Breakers and blockers—miRNAs at work

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Science  24 Jul 2015:
Vol. 349, Issue 6246, pp. 380-382
DOI: 10.1126/science.1260969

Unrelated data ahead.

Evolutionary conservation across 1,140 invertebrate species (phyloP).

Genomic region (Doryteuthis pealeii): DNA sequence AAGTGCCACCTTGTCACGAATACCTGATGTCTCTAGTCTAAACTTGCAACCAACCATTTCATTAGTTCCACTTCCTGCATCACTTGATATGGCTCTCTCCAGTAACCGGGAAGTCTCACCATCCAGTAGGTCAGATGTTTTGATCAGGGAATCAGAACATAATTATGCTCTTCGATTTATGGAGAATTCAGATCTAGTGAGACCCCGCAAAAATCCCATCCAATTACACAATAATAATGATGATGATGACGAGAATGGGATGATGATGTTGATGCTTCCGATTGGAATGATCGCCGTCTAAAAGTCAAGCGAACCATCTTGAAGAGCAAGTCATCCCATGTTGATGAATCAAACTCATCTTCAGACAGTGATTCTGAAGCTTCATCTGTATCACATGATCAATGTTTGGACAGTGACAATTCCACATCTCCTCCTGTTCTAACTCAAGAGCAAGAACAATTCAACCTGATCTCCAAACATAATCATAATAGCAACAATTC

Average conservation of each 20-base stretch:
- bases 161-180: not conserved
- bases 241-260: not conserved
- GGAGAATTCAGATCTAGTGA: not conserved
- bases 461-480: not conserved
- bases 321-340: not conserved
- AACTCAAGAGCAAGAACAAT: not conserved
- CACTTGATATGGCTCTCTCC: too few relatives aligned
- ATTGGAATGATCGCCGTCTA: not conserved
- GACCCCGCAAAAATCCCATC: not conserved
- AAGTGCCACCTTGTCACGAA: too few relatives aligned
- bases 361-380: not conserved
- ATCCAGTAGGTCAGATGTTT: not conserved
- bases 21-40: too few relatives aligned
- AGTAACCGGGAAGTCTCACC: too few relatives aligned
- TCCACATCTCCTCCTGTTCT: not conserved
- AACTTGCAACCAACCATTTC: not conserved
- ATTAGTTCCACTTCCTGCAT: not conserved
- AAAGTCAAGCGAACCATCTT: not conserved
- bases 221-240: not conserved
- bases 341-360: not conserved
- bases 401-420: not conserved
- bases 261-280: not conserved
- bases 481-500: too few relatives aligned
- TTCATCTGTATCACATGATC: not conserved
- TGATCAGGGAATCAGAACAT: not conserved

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MicroRNAs (miRNAs) are small, ~22-nucleotide-long noncoding RNAs. They silence the expression of messenger RNAs (mRNAs) containing complementary sequences (1). The human genome encodes ~1500 miRNAs, each with the potential to bind hundreds of different mRNAs (1). miRNAs regulate many biological processes, and the dysregulation of their expression is linked to various human diseases, including cancer (1). To exert their repressive function, miRNAs associate with the Argonaute family of proteins (AGOs) to form the core of miRNA-induced silencing complexes (miRISCs) (1) (see the figure). In animals, miRISCs silence mRNA expression at two levels, by preventing protein production (translation) and inducing mRNA degradation. Over the past decade, progress has been made in our understanding of the mechanism by which miRISCs induce mRNA degradation, but the question of how miRISCs repress translation remains elusive.